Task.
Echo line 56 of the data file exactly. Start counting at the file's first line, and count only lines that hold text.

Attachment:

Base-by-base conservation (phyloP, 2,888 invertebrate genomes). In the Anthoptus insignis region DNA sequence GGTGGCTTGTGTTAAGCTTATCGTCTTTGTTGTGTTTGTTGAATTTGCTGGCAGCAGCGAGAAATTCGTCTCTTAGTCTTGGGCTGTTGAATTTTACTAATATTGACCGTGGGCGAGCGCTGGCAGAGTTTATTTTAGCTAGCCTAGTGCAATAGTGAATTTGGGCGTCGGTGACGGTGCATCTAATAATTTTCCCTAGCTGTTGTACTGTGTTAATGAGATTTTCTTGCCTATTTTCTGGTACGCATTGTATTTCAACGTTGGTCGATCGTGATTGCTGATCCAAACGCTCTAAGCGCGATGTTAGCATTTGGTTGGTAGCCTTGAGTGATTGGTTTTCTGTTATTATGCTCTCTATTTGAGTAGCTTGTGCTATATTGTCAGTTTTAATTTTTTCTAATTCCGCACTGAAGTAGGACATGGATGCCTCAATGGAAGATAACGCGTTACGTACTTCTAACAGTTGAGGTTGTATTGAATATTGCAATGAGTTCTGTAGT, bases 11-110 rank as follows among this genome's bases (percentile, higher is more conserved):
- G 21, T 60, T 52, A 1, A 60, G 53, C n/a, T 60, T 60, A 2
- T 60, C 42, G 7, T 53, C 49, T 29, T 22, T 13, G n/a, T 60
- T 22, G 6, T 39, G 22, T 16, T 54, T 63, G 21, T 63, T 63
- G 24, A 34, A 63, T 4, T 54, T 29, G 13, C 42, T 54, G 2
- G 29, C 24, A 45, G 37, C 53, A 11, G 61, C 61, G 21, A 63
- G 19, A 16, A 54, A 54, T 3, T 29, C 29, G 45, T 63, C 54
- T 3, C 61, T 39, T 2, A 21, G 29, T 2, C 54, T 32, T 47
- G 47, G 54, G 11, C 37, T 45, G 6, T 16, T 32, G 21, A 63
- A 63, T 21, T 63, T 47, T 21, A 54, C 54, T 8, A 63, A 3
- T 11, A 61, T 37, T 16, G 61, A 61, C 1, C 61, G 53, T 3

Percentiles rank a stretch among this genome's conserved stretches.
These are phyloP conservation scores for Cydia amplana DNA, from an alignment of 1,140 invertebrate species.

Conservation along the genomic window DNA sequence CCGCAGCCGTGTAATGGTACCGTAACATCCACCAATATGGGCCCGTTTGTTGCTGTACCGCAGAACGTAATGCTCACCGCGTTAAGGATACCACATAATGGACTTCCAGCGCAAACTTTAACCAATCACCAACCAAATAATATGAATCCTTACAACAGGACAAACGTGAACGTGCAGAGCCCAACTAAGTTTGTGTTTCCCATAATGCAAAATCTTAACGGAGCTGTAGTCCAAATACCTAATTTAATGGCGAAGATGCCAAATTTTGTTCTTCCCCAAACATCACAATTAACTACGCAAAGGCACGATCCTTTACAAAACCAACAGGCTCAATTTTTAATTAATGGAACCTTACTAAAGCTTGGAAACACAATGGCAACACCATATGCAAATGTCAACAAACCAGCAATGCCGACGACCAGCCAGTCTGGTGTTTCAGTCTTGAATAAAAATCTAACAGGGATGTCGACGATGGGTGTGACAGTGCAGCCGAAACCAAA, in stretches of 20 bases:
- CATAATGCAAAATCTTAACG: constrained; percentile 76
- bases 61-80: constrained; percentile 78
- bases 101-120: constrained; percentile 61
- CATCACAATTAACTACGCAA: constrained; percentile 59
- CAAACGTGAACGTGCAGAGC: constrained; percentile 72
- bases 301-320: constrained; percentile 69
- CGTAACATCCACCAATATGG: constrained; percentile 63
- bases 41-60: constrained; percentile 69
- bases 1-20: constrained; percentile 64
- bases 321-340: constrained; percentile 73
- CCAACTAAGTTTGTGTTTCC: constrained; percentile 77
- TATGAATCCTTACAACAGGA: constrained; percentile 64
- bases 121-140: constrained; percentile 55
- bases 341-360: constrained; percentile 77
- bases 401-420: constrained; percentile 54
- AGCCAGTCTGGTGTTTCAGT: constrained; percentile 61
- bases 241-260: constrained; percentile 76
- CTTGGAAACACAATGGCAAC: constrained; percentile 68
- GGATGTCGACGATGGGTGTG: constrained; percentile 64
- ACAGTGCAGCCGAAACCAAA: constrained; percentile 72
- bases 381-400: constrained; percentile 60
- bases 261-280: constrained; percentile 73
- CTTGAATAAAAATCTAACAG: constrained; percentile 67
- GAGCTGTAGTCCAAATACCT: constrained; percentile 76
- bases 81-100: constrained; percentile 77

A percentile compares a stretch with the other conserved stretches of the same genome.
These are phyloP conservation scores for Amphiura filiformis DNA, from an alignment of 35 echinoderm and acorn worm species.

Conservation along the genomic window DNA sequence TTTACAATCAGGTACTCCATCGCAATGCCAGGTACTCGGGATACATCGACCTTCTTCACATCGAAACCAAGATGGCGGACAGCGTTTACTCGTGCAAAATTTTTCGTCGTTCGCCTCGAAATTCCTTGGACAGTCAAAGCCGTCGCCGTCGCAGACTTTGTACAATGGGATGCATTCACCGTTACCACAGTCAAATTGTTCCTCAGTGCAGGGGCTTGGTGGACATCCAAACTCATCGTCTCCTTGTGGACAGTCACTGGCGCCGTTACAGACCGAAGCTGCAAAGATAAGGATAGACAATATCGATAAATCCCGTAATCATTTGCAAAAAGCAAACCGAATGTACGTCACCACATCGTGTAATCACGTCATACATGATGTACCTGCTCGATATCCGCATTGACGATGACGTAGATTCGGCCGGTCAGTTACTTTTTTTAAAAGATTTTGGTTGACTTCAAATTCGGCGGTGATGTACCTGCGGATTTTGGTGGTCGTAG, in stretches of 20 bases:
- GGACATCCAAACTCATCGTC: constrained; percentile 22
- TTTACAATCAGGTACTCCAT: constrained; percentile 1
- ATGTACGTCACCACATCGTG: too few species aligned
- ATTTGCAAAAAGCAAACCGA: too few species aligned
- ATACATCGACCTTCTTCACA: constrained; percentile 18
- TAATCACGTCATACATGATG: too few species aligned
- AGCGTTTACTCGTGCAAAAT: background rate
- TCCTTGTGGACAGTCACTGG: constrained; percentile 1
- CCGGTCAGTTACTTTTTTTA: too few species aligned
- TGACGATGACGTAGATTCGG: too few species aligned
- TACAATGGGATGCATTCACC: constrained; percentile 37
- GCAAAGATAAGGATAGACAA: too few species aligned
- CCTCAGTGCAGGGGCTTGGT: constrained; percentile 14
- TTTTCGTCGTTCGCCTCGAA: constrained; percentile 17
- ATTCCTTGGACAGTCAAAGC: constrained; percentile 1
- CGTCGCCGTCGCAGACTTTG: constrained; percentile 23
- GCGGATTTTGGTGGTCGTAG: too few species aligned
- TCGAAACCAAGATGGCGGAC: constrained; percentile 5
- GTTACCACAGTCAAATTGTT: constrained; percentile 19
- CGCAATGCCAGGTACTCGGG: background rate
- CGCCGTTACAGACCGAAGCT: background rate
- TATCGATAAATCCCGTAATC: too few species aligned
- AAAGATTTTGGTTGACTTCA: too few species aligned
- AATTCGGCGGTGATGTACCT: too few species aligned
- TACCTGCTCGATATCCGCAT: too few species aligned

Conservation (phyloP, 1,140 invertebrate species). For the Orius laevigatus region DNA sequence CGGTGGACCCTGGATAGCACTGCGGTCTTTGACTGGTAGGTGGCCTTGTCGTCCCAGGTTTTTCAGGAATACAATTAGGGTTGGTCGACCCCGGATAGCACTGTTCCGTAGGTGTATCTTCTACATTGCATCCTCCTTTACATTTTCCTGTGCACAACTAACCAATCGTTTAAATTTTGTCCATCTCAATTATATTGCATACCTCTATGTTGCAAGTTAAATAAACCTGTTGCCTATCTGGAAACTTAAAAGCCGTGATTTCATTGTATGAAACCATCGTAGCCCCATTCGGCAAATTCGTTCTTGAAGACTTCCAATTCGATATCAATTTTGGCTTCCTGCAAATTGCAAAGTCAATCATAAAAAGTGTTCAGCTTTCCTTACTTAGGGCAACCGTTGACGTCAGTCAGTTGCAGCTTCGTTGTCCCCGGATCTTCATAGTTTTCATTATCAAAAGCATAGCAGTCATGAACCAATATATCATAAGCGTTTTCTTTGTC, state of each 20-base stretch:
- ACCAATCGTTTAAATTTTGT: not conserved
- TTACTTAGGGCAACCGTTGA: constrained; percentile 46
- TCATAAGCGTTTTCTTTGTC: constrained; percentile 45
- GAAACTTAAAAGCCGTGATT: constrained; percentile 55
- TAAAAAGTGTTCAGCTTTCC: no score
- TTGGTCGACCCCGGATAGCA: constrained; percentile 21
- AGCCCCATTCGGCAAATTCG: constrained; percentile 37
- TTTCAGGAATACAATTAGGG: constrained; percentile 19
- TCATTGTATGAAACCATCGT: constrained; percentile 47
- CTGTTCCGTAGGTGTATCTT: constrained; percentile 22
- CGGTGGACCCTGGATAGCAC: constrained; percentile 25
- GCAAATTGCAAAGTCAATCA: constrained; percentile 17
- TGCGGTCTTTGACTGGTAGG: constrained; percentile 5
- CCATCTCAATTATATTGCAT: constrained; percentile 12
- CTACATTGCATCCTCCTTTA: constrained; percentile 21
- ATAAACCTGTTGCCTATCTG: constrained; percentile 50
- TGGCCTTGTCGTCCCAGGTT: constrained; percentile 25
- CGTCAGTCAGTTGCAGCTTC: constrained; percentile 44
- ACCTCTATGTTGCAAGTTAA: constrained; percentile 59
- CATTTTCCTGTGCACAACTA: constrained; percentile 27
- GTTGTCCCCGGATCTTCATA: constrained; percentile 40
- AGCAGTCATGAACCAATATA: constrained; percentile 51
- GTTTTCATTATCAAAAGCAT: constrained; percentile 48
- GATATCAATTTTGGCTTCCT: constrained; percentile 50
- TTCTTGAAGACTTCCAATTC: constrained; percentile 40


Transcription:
- TTTTCGTCGTTCGCCTCGAA: constrained; percentile 17